Noteworthy challenges - besides its tight 7.5-month construction period, its location at the high rain area, foundation work starts during rainy season - was to fulfil both operational requirement and user’s needs, on top of designing interesting yet functional spaces and details. With joint effort of the team, the project was successfully completed within the given timeframe.


01 - Eastern Facade facing Zhenghua Nature Park 02 - Seemless boundary to the park 03 - Double Volume ramp and Acoustic Baffles Ceiling 04 - Natural Daylight at Mobile Activity Space 05 - Community Farming integrated as part of the Classroom


DECK is a non-commercial, independent arts venue, envisioned to be a place to support and nurture the community of photography enthusiasts in Singapore and Southeast Asia. Due to the nature of the short term lease of 2 years, the building has to be quickly assembled in one arrangement, and reassembled in another form to suit another site. Added to the list of challenges are the low budget available and the short construction window.

From the onset, the key design decision was that the construction process has to embody a low carbon footprint, touch the site lightly and to minimize on-site construction time. Thus we developed the design based on the concept of appropriating shipping containers into “containers for photography arts”.

By stacking the containers into a compelling urban assemblage that terraces towards the “plaza” space facing the blank neighbouring party wall, we could appropriate the architectural elements on site to form an intimate urban setting that supports a multitude of events and activities. The neighbouring party wall has been used a projection wall while viewers can choose to gather at the multiple overlooking terraces. Intentionally set back from the site boundary on all sides, the building invites people on the street to venture into the forecourt or slip round its perimeter to get to the other side of the urban block, stitching the larger urban fabric with its presence.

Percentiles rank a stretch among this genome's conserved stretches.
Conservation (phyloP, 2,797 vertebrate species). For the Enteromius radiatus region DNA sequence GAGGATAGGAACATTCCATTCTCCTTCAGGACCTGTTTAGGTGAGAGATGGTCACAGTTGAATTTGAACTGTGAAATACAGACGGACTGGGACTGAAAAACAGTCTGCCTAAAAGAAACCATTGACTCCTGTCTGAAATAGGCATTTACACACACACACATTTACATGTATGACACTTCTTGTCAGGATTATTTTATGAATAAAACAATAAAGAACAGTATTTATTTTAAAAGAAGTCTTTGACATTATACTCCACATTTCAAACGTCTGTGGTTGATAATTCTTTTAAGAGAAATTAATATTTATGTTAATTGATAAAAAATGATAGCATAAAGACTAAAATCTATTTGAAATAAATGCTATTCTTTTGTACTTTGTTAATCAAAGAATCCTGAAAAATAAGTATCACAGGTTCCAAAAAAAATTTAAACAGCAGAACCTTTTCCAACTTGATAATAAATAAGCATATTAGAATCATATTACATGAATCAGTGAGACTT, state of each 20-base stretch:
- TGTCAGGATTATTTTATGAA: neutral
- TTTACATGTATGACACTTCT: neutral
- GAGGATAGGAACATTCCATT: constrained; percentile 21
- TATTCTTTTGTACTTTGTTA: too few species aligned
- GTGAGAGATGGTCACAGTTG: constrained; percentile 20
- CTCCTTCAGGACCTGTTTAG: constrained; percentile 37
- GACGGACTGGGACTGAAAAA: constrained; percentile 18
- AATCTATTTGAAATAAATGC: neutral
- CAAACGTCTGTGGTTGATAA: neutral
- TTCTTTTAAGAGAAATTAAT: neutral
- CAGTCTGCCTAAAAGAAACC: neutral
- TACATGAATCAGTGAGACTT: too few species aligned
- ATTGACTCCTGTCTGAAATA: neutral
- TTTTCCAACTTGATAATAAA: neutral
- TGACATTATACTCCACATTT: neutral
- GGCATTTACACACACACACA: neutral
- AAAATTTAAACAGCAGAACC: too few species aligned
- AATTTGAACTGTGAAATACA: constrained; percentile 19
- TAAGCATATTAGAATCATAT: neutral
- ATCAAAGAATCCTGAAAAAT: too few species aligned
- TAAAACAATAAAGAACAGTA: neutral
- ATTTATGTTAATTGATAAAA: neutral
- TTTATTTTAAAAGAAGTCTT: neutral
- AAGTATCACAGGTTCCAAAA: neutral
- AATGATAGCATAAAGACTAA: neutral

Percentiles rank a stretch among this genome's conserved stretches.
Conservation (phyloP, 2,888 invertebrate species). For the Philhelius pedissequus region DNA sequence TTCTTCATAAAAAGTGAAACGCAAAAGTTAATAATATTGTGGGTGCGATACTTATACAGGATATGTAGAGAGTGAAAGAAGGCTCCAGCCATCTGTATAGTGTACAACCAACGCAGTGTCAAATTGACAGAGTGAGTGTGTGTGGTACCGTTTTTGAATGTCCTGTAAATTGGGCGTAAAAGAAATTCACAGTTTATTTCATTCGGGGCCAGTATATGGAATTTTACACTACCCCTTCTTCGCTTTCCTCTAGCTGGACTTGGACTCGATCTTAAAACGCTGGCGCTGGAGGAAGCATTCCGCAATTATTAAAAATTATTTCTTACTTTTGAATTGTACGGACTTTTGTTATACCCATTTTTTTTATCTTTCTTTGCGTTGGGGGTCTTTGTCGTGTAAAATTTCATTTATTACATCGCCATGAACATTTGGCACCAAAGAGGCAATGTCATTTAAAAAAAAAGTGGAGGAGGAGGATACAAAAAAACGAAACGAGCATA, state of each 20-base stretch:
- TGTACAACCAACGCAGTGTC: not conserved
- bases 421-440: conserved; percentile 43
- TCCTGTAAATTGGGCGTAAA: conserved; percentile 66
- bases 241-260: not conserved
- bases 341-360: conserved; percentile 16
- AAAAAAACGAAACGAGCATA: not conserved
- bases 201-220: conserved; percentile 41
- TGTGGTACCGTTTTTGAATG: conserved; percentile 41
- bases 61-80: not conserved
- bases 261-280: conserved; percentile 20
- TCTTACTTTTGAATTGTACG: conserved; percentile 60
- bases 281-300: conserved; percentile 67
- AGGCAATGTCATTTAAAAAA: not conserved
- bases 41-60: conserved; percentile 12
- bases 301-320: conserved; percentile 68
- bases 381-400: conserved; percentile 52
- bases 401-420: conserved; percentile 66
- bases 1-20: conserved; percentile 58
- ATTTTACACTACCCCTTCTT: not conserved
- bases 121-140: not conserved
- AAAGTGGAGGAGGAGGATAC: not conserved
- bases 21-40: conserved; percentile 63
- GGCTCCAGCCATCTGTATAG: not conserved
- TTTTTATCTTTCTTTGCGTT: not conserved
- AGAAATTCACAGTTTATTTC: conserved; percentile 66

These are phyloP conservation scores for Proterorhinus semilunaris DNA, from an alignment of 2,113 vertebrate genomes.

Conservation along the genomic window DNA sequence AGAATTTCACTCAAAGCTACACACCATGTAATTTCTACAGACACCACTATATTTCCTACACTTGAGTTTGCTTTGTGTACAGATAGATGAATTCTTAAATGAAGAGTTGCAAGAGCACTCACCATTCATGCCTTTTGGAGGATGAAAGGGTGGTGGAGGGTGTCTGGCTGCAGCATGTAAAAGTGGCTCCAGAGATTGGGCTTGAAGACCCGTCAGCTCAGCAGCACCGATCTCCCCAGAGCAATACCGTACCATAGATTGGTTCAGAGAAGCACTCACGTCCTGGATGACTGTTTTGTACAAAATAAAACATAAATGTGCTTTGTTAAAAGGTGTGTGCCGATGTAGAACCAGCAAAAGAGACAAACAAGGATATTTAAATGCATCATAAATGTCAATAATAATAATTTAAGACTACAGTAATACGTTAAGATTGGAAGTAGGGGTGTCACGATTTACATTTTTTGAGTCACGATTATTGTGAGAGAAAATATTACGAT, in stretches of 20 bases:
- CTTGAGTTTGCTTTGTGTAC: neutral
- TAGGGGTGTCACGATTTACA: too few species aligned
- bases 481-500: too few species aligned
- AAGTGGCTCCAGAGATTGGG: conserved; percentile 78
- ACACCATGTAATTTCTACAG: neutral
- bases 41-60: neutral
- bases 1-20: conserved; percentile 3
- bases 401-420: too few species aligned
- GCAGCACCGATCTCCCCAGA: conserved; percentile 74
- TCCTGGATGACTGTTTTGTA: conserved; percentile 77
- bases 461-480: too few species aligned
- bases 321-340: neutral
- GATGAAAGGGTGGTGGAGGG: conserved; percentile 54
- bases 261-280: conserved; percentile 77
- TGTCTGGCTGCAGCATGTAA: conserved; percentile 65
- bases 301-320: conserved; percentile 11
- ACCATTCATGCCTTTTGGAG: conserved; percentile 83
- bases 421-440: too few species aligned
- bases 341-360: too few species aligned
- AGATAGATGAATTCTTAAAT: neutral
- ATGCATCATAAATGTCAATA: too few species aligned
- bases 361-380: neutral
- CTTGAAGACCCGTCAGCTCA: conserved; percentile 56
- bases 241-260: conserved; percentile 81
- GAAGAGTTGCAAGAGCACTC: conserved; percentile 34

DECK contextualizes itself as the missing physical and programmatic link between two key art institutions in the Bras-Basah Bugis precinct - Nanyang Academy of Fine Arts at Bencoolen Street and Lasalle College of the Arts at Wiandstedt Road. Student programs from both schools to participate in DECK establish a “programmatic bridge” between the 2 schools.

The iconic DECK is an excellent example of a private initiative, independent art-space. We believe DECK is a timely addition and unique contribution to the fast-developing art gallery scene in Singapore.


01 - Main Entrance 02 - Courtyard View 03 - Terracing of containers 04 - Main Gallery space 05 - Image 05 Gallery Exhibition

Find out more about LAUD here